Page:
“Education is not preparation for life; education is life itself.”
Christians make about 1.27 per cent of the population of Pakistan as per the 2017 census. Despite the missionary institutions established during the reign of the British in India having played a key role in pre- and post-partition Indian subcontinent and have continued their endeavouring to propagate modern education to students of all religious background that continues still, when it comes to education, the Christian community shows a very desolate and bleak picture particularly those living an impoverished life because of the huge expenses that they cannot afford. Keeping these barriers in view, Nasreen Emanuel, a Christian philanthropist hailing from Peshawar, came forward to help the Christian community and street children to get education.
Nasreen Emanuel, a 60-years-old lady residing in Tahkal area of Peshawar is providing free of cost basic education to people of all ages for the last 30 years. She did her matriculation in 1986 from Nowshera and then completed her Intermediate degree. She had always wanted to do something for her community. After she got married at a young age, she came up with the idea to start teaching the locals of the area to read and write in Urdu and English. However, no journey is a cakewalk. She faced hurdles, obstacles, backlash and a lot more but stayed firm in her aim of spreading education among the masses.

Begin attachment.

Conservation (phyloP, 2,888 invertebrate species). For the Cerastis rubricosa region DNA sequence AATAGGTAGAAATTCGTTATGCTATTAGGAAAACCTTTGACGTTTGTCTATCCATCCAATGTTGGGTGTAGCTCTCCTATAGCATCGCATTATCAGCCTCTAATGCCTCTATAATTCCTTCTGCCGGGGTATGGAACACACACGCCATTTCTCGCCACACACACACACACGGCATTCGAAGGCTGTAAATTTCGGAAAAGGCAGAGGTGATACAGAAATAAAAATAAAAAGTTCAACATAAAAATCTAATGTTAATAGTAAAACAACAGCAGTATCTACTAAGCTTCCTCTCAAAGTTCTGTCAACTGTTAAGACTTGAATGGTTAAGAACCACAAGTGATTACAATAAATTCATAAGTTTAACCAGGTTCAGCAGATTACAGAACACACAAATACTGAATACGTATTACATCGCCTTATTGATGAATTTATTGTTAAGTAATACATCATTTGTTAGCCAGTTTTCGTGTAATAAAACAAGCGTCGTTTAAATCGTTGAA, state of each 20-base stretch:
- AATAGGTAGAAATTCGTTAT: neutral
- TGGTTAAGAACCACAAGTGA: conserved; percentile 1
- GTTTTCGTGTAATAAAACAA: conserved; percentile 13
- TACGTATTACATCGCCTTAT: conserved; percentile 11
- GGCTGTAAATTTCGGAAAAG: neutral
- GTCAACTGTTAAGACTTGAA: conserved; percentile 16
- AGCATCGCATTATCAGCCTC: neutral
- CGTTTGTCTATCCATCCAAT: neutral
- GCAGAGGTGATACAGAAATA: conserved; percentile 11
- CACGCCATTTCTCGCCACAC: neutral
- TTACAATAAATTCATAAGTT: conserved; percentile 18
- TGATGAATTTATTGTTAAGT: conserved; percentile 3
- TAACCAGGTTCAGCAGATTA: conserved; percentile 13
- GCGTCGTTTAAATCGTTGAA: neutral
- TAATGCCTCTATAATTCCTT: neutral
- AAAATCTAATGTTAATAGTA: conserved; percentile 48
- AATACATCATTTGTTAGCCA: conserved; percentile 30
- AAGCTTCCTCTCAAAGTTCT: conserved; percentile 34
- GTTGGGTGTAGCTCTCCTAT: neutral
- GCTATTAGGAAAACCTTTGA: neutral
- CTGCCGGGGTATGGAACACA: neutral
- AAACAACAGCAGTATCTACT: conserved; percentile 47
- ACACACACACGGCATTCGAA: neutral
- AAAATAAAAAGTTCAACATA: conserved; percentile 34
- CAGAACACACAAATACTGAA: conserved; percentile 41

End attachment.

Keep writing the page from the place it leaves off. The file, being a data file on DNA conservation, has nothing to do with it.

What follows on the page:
Regarding concerns about the bleak state of education in christian community she says, “Many Christian children are unable to afford education. I not only teach children but adults and senior citizens too, so that they become able to read and write. My setup for teaching these people is the TV lounge of my home. I am trying my best in enabling them to pursue their dreams as education enlightens every society and transforms it.”
Nasreen Emanuel, a 60-years-old Christian lady residing in Tahkal area of Peshawar is providing free of cost basic education to people of all ages for the last 30 years. She believes that to live a meaningful life one needs to be educated: “... They will come to know the difference between black, grey and white. Our people are naive and have spent their lives without getting enlightened with education, therefore, they easily get played ...”
Talking about the challenges that she faces, she says: “Summers become very tough for the learning environment because of the frequent power cuts. Due to lack of finances, I could not manage an alternative, yet the students are still eager to learn. The annual fee of missionary institutions is more than the monthly income of a typical Christian family. The representatives of the community have never come forward to help including the clergy.”
Despite owning some of the remarkable institutions in Pakistan, the Christian community ranks lowest in literacy rate of the overall population. Although, the government is providing equal opportunities to the religious minorities, the lack of awareness deprives them of their rights. They still look only towards the Church and missionary schools as providers of education for their children.